A Classical Listening Companion
With Mark Simmons, Radio Kansas Music Director
When Princesses become Defunct
At some point I’d like to discuss some of the issues in “presenting” Classical Music on the air in this day and age but, for today, I’d like to address a piece of music that is lovely to listen to but problematical to announce: Maurice Ravel’s Pavane pour une infante défunte.
Personally, the French pronunciation is not really a hurdle for me…except in the question of how many listeners will recognize the title in that particular incarnation. The issue of multilingualism in Classical Music is another post for another time: for now, I’m faced with the specific quandary of this particular work.
Most American listeners—a majority, anyway—know the piece as the “Pavane for a Dead Princess.”
Now a literal translation of the title would actually be: “Pavane for a Defunct Princess” which is less grim than a “Dead” Princess but still somewhat cold and perfunctory. A few recordings over the decades have tried “Pavane for a Sleeping Princess,” which softens the imagery but is somewhat misleading and suggests some sort of Rip Van Winkle effect as the pavane was intended for a young girl in “olden times.”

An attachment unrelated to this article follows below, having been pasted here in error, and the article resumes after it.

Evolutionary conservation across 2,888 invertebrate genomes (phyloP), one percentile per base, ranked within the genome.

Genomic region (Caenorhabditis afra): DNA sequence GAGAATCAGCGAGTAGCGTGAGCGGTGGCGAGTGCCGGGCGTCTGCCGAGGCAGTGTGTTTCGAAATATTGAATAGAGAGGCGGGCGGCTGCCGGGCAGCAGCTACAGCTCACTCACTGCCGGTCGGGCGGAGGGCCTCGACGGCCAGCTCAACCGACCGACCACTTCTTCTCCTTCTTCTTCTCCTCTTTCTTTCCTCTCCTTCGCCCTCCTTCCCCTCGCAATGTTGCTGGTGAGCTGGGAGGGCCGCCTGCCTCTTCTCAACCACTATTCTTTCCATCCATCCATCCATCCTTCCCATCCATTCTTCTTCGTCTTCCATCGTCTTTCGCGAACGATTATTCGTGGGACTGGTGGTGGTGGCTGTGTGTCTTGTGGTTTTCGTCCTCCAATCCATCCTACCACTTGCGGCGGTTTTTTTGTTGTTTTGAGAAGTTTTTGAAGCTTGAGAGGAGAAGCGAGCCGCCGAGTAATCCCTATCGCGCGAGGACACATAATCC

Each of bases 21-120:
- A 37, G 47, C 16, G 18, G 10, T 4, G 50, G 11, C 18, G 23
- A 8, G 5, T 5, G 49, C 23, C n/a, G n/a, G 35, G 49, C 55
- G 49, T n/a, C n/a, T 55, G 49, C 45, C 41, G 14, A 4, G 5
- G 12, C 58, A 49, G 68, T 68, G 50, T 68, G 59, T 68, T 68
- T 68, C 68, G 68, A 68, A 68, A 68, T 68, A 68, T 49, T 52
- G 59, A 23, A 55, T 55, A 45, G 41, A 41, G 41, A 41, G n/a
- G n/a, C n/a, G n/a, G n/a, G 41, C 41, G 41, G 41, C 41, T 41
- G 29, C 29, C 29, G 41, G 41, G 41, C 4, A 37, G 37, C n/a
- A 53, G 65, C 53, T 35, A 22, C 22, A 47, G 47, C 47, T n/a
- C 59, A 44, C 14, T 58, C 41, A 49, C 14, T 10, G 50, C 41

If you break down the title, you have three key words…
The first is “pavane” which is a slow, processional dance that was common in Europe during the 16th century Renaissance.
Then you have “infante” which is an historical Spanish term to denote the child of a monarch, generally in the historical kingdoms of Aragon, Castille, León, and Navarre as well as the Spanish Iberian kingdoms. The term is still in use even today.
And, finally, you have “défunte” (translation: “now defunct”) which is reinforced by historical timeline in which the pavane was a relevant dance.
The composer, himself, cut to the chase by saying that the piece was “an evocation of a pavane that a little princess might, in former times, have danced at the Spanish court.”
There you have it: any little princess who danced a pavane similar to this, back in the 16th or 17th century would either be dead by now or sleeping in suspended animation—presumably like Snow White in a glass coffin, awaiting the kiss of a handsome prince to break the spell.